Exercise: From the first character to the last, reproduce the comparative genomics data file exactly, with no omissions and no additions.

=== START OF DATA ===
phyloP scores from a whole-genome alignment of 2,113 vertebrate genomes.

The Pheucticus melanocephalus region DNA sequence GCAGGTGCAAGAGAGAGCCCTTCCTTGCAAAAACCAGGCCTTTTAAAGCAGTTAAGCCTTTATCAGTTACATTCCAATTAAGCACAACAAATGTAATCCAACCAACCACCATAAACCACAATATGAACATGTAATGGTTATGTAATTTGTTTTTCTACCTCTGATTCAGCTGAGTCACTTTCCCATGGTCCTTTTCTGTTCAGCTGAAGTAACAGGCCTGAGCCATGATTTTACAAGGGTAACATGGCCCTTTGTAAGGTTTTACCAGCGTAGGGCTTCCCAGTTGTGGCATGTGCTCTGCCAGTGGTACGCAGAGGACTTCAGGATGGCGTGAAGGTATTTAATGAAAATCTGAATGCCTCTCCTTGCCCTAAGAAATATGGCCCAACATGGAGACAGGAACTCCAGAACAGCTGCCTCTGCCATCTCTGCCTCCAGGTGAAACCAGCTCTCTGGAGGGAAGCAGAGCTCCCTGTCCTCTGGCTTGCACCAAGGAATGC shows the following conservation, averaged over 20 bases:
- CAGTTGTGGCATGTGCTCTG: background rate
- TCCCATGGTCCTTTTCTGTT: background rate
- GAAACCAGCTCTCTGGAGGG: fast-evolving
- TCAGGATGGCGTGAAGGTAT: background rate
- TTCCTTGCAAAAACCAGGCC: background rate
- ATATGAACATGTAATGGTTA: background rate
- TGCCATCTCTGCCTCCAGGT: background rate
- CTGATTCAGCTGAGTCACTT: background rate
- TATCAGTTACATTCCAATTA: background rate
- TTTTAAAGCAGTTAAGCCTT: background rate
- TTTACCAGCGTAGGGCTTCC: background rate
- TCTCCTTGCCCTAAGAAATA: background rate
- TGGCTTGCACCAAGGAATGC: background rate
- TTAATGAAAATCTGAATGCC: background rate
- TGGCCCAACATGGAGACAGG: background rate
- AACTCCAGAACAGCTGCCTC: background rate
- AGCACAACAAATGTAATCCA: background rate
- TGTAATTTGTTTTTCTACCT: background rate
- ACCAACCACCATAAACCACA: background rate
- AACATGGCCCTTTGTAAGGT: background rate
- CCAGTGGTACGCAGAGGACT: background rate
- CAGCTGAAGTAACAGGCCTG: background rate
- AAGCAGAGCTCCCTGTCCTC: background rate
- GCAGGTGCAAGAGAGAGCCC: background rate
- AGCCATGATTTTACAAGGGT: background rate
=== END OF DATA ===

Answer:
phyloP scores from a whole-genome alignment of 2,113 vertebrate genomes.

The Pheucticus melanocephalus region DNA sequence GCAGGTGCAAGAGAGAGCCCTTCCTTGCAAAAACCAGGCCTTTTAAAGCAGTTAAGCCTTTATCAGTTACATTCCAATTAAGCACAACAAATGTAATCCAACCAACCACCATAAACCACAATATGAACATGTAATGGTTATGTAATTTGTTTTTCTACCTCTGATTCAGCTGAGTCACTTTCCCATGGTCCTTTTCTGTTCAGCTGAAGTAACAGGCCTGAGCCATGATTTTACAAGGGTAACATGGCCCTTTGTAAGGTTTTACCAGCGTAGGGCTTCCCAGTTGTGGCATGTGCTCTGCCAGTGGTACGCAGAGGACTTCAGGATGGCGTGAAGGTATTTAATGAAAATCTGAATGCCTCTCCTTGCCCTAAGAAATATGGCCCAACATGGAGACAGGAACTCCAGAACAGCTGCCTCTGCCATCTCTGCCTCCAGGTGAAACCAGCTCTCTGGAGGGAAGCAGAGCTCCCTGTCCTCTGGCTTGCACCAAGGAATGC shows the following conservation, averaged over 20 bases:
- CAGTTGTGGCATGTGCTCTG: background rate
- TCCCATGGTCCTTTTCTGTT: background rate
- GAAACCAGCTCTCTGGAGGG: fast-evolving
- TCAGGATGGCGTGAAGGTAT: background rate
- TTCCTTGCAAAAACCAGGCC: background rate
- ATATGAACATGTAATGGTTA: background rate
- TGCCATCTCTGCCTCCAGGT: background rate
- CTGATTCAGCTGAGTCACTT: background rate
- TATCAGTTACATTCCAATTA: background rate
- TTTTAAAGCAGTTAAGCCTT: background rate
- TTTACCAGCGTAGGGCTTCC: background rate
- TCTCCTTGCCCTAAGAAATA: background rate
- TGGCTTGCACCAAGGAATGC: background rate
- TTAATGAAAATCTGAATGCC: background rate
- TGGCCCAACATGGAGACAGG: background rate
- AACTCCAGAACAGCTGCCTC: background rate
- AGCACAACAAATGTAATCCA: background rate
- TGTAATTTGTTTTTCTACCT: background rate
- ACCAACCACCATAAACCACA: background rate
- AACATGGCCCTTTGTAAGGT: background rate
- CCAGTGGTACGCAGAGGACT: background rate
- CAGCTGAAGTAACAGGCCTG: background rate
- AAGCAGAGCTCCCTGTCCTC: background rate
- GCAGGTGCAAGAGAGAGCCC: background rate
- AGCCATGATTTTACAAGGGT: background rate